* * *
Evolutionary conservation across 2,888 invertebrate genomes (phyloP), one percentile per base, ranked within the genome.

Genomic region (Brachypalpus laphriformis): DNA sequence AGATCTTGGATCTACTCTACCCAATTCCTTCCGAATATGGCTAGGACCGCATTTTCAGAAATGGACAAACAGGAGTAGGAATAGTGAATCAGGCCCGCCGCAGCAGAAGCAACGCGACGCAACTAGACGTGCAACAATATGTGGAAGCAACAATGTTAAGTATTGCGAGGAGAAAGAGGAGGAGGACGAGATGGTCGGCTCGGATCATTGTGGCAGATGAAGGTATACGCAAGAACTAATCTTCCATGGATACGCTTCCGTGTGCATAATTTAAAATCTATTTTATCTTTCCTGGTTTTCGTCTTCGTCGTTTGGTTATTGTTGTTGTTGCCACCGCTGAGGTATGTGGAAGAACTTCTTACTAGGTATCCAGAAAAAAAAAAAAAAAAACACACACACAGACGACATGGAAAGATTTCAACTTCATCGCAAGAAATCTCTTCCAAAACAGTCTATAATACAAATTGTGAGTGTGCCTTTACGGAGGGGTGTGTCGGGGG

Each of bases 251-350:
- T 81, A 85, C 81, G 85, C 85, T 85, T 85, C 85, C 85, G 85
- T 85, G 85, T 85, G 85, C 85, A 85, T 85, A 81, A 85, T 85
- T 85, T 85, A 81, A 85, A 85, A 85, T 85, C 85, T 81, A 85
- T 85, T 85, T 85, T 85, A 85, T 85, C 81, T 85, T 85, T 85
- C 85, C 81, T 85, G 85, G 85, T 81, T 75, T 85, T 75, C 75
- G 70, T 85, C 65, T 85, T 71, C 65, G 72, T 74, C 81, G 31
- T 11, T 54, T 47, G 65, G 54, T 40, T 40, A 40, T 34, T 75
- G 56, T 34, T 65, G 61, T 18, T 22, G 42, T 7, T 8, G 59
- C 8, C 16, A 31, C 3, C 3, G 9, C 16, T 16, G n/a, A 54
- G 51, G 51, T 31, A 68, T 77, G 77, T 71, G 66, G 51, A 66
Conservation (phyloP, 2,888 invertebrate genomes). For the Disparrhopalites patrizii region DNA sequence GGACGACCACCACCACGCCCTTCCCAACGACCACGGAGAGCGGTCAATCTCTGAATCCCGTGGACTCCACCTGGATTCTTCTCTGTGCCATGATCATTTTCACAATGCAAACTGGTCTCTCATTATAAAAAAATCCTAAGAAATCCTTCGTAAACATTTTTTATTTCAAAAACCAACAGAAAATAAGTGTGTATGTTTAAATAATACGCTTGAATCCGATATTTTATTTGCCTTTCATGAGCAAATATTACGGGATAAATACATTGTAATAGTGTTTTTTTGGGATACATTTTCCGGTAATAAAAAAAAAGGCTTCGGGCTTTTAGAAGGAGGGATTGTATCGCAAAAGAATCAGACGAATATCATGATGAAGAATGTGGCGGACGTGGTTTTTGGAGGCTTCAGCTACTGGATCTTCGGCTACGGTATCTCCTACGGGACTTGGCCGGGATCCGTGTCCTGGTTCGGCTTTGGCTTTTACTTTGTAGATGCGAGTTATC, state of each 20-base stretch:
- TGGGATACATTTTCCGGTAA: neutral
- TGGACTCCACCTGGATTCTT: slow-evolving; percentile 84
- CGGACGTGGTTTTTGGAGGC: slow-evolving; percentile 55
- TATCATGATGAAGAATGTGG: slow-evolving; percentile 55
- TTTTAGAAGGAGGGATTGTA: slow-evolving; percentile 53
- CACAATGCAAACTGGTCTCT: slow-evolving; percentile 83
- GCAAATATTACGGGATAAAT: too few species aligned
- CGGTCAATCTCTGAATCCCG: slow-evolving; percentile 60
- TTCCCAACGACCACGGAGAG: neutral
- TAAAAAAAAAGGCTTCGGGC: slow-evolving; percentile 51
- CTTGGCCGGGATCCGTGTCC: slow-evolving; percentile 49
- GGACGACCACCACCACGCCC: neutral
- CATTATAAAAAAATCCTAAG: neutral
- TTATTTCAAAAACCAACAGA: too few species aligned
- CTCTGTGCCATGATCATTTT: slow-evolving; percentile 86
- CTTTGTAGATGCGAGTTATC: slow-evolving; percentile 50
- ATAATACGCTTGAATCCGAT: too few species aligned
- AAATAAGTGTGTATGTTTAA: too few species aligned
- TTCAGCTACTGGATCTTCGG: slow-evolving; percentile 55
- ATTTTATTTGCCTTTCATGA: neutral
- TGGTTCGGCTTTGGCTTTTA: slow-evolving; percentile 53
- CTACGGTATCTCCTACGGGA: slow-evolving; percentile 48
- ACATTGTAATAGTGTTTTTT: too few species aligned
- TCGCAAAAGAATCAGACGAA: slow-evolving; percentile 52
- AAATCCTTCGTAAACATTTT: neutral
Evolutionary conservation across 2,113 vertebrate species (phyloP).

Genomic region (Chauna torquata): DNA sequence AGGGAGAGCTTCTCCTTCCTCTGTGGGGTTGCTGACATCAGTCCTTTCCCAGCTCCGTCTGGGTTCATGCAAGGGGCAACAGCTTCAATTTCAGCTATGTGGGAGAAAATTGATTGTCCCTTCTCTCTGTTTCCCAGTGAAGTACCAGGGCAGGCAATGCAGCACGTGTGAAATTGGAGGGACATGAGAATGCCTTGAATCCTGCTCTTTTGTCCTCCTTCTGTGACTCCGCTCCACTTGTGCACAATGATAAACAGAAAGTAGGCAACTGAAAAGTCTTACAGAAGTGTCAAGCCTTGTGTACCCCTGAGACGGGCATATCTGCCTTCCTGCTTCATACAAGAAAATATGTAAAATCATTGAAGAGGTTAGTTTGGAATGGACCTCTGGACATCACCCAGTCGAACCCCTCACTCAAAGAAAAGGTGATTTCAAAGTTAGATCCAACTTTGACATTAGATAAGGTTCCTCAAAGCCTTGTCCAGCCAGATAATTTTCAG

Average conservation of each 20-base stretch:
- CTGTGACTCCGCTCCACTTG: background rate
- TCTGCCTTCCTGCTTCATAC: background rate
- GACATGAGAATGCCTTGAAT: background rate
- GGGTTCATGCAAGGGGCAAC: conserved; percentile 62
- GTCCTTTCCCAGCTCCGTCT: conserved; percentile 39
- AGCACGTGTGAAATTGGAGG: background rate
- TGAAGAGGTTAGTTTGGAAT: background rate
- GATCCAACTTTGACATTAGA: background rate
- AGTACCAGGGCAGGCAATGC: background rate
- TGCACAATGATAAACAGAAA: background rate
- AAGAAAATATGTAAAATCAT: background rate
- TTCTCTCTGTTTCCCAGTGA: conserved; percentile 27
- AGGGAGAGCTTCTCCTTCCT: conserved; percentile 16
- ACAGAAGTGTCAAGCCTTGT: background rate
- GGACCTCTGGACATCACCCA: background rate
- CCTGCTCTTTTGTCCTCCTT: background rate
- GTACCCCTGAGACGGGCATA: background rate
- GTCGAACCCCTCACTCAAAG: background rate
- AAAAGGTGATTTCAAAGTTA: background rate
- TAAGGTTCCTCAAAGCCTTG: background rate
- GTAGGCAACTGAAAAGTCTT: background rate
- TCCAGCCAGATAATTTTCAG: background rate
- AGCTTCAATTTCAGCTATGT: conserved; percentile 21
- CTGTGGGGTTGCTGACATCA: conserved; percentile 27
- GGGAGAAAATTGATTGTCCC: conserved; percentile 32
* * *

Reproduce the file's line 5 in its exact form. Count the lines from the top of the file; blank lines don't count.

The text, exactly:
- T 85, G 85, T 85, G 85, C 85, A 85, T 85, A 81, A 85, T 85